Brevard County ranks fourth in both speed-related and aggressive-driving fatal and injury crash rates among the Sunshine State's 23 largest counties of more than 200,000 residents.
"Here's how the traffic goes out on I-95. They're speeding until they catch up to the slower traffic, and now they're tailgating. Because they're pushing 'em, trying to get 'em out of the way," said Sgt. Scott Behringer, who heads the nine-deputy BCSO traffic unit.
"And once they get 'em out of the way — or if they can't get 'em out of the way — they immediately cut over with limited room, which is now improper change of lanes," Behringer told Local 6 News partner Florida Today.
"Now, that's aggressive driving. Two or more moving violations in succession is considered aggressive driving," he said.
In 2012 in Brevard, there were five traffic deaths and 192 injuries linked with aggressive driving. Four traffic deaths and 233 injuries were linked with speeding, said Benjamin Jacobs, FDOT crash records and research administrator.
Only Broward, Palm Beach and Leon counties ranked higher than Brevard in both crash-rate categories among Florida's 23 major counties.
"I did not realize how high we ranked," said Bob Kamm, executive director of the Space Coast Transportation Planning Organization.
"We have 80 miles or so of I-95 in the county, as well as (State Road) 528. And those are well-known locations for people to disregard speed limits. Unfortunately, at that high rate of speed, if there's an incident it can be very damaging. It can be fatal," Kamm said.
"We're a long county. And to get from Titusville to Palm Bay, it's 50 miles. People want to get there fast, and sometimes they don't pay attention. Eighty percent of crashes are due to driver error — and speeding makes it worse," he said.
Stereotypes of doddering snowbirds, drunkards or reckless teenagers wreaking havoc behind the wheel do not explain the Space Coast's standings. Brevard's fatal and injury crash rates rank 15th for drivers age 65 and older, 17th for alcohol-related and 19th for teen drivers.
FDOT aggressive-driving and speed-related crash statistics overlap in many instances, Jacobs said.
For example, in beachside Brevard's most widely reported recent crash, Nancy Chancey lost control of her Dodge Challenger after barreling through traffic at about 100 mph on State Road A1A near Indialantic. Her muscle car struck and killed a pedestrian; she was ejected into a culvert and killed; and the Challenger rolled and burst into flames on the pavement.
Brevard morning rush-hour speeders are of great concern, Behringer said, particularly on I-95 and the Pineda Causeway Extension.
"I turn into the Indianapolis 500 pace car on the interstate. The traffic will come up behind me at a higher rate of speed than I'm traveling. They'll slow down and pack up behind me. If I get off the interstate, they immediately push on the gas and accelerate," Behringer said.
"Don't be the last-minute riser, rushing around the house, and then you have to speed to make up time so you get to work on time. Because that's a lot of the excuses that we hear out there: 'I'm running late for work,' " he said.
"Well, that's your fault, not mine. And you're jeopardizing the safety of the motoring public out here by your driving actions," he said.
Two weeks ago, Gov. Rick Scott vowed to veto a proposed 5 mph speed limit increase on Florida highways, from 70 to 75 mph.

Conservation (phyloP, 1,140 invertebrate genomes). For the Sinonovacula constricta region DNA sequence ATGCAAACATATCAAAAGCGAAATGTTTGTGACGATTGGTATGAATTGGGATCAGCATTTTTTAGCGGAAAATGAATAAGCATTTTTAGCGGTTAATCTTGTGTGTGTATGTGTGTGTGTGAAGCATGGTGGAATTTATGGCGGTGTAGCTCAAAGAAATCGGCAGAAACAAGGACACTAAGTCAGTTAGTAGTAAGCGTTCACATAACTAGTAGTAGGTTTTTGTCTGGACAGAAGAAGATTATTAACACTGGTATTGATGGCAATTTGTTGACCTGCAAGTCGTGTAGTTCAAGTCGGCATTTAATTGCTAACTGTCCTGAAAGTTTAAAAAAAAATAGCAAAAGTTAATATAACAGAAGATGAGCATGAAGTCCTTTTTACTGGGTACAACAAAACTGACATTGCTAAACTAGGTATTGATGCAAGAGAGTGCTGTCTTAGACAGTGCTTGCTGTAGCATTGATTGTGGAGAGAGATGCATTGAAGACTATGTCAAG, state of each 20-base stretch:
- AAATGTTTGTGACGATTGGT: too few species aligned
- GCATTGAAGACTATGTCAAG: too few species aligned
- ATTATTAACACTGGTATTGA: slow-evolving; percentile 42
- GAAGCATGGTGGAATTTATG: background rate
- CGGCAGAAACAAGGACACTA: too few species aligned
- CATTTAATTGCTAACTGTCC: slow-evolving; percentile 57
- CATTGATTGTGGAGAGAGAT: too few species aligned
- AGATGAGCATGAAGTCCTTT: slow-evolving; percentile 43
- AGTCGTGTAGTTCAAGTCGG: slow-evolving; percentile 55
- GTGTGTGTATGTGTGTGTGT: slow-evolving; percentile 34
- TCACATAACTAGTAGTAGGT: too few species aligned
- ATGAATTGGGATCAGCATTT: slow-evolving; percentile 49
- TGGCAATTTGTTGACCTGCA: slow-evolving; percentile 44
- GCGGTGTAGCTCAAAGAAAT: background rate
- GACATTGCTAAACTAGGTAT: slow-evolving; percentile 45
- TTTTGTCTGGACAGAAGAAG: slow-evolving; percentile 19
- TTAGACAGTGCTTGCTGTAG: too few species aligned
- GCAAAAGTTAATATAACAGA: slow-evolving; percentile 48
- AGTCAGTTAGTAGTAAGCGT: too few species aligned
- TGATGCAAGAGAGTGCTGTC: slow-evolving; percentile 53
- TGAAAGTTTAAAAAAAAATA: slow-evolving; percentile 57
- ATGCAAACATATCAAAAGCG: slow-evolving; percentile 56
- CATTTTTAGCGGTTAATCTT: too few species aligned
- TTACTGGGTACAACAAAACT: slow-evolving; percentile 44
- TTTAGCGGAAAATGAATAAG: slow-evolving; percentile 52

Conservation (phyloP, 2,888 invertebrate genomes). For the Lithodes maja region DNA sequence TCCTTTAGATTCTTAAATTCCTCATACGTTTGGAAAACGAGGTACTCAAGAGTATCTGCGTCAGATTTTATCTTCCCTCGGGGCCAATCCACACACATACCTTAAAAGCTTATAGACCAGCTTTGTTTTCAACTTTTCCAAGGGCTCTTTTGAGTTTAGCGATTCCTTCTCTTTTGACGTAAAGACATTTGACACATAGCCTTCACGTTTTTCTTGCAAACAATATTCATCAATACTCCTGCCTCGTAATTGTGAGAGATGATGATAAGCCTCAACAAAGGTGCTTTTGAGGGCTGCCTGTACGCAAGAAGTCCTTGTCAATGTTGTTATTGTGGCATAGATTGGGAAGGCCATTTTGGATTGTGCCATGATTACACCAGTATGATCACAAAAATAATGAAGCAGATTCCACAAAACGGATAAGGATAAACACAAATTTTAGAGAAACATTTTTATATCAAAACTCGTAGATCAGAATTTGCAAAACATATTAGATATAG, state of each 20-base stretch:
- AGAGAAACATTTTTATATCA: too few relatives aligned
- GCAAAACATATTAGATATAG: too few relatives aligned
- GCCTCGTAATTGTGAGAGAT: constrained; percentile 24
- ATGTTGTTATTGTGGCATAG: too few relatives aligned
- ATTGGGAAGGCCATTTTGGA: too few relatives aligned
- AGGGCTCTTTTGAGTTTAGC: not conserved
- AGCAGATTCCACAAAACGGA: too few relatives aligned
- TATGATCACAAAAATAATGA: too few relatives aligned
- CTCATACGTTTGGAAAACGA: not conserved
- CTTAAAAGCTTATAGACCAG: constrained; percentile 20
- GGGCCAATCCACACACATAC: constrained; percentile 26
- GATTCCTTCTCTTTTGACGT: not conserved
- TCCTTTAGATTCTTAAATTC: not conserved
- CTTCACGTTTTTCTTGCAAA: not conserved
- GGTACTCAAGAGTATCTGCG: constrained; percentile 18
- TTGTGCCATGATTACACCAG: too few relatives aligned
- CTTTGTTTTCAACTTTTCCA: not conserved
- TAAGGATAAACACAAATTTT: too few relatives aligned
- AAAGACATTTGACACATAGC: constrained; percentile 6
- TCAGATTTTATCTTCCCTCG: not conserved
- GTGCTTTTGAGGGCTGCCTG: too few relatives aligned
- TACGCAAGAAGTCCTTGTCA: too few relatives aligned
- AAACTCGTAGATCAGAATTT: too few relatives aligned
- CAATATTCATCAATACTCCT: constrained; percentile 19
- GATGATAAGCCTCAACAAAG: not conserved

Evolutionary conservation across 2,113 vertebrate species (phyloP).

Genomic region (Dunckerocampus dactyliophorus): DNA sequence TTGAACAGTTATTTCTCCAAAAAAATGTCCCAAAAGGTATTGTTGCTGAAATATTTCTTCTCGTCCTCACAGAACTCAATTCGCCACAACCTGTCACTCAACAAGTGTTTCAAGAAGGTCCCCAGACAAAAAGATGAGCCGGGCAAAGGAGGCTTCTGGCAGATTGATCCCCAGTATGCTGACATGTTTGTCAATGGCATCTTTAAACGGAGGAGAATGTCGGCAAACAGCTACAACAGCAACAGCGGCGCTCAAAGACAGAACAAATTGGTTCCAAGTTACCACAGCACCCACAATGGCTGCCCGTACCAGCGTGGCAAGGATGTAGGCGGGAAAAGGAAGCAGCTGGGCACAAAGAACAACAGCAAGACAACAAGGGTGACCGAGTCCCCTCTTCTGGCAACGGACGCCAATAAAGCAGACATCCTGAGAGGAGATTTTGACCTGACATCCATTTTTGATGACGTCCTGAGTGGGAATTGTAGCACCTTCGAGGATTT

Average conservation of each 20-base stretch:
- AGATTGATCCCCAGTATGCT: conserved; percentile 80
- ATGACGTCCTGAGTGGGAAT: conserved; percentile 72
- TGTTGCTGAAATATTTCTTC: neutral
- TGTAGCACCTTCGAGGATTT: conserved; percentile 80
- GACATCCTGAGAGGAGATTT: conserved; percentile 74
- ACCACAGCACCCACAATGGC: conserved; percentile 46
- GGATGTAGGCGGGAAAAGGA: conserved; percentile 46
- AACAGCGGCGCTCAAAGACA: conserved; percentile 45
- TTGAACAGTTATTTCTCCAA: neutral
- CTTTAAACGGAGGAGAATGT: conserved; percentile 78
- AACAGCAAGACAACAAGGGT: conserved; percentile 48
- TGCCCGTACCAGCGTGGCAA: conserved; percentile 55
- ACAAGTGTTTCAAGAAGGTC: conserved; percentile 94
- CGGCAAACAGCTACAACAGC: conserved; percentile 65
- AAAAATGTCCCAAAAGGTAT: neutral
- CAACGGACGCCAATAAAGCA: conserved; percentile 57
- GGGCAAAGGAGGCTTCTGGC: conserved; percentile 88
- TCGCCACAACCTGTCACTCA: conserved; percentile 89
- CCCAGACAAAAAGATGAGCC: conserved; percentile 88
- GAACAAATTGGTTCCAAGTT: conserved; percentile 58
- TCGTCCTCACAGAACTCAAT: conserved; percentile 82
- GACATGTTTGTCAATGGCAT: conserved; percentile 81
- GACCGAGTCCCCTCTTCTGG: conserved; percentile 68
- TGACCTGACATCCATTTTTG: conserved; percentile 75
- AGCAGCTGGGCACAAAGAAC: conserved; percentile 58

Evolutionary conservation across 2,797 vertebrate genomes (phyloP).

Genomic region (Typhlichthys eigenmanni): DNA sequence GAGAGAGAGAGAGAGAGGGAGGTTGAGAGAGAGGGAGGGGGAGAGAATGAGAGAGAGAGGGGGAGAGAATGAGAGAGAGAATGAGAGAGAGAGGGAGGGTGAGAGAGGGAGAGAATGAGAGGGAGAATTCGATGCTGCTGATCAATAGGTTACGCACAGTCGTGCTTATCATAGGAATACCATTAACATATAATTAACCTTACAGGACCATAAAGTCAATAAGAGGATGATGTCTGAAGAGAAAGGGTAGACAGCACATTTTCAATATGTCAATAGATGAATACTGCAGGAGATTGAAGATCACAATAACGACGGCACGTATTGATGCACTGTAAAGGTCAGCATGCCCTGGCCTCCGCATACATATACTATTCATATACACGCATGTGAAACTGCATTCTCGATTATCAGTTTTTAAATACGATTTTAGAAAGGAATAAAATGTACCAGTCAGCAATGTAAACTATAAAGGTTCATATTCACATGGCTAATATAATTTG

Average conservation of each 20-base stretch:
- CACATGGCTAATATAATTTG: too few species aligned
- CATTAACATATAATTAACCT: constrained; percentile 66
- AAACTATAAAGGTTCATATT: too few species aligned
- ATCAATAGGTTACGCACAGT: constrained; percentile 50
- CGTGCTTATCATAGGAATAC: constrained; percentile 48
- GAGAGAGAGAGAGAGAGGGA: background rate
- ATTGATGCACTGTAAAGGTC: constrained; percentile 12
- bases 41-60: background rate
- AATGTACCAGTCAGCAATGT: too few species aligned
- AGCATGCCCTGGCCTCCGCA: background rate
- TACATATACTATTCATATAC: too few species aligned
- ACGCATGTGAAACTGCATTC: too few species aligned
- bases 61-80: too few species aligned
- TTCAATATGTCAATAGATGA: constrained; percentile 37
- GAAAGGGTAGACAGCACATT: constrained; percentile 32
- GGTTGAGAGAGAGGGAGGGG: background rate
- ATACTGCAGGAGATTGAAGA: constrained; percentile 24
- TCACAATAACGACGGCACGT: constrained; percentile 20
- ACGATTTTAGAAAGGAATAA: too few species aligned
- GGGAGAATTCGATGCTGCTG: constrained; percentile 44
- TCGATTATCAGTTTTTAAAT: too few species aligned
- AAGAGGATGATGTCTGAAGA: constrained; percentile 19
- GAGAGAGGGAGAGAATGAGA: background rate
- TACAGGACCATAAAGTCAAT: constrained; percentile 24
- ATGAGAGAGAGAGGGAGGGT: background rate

AAA Auto Club South supports Scott's stance. Statistics show that speed-related fatal crashes exceed the national average in 13 of 16 states where the speed limit was raised to more than 70 mph, said Karen Morgan, AAA spokeswoman.
"That was a very strong argument for us, seeing that where they loosened the reins on speed limits the fatalities increased. We also felt that, when the bill was in the Legislature, there was no compelling argument for why this bill was needed," Morgan said.
Thrush, a 15-year BCSO traffic unit veteran, typically writes 10 to 15 tickets per shift in northern Brevard. He recalled chasing down a motorcyclist near Mims who was tearing up I-95 at 114 mph en route to Bike Week in Daytona Beach.
Thrush's 2013 Ford Taurus Police Interceptor sports radar guns mounted atop the dashboard and rear package shelf. Driving west while patrolling SR 528 last week, he clocked an oncoming Toyota speeding east at 86 mph on the other side of the guardrail.
"There's a 91," he said seconds later, clocking another speeding vehicle. "And I can't go across the median here."
Thrush said the ongoing I-95 expansion from four to six lanes has greatly reduced the number of median crossings.
"I like the new roads. But putting the median in with no breaks in it, it just kills us. And it just encourages the people to step on it on the other side," Thrush said while watching for I-95 speeders at the State Road 524 overpass.
"Because they know where the crossovers are, where we can turn around and initiate stops on them," he said.
From June through August, Behringer will spearhead an "Alive on 95" initiative to increase Brevard interstate enforcement a couple days a week, in conjunction with the Florida Highway Patrol and municipal police.
The idea sprang from the similar, six-state "Staying Alive on 75" campaign, which extends along Interstate 75 from Naples northward into Michigan. Behringer plans to compare Brevard crash statistics with last summer's corresponding dates to gauge "Alive on 95" impact.
"The more visible we are in an area, the more likely that the motoring public will adhere to the traffic laws," Behringer said.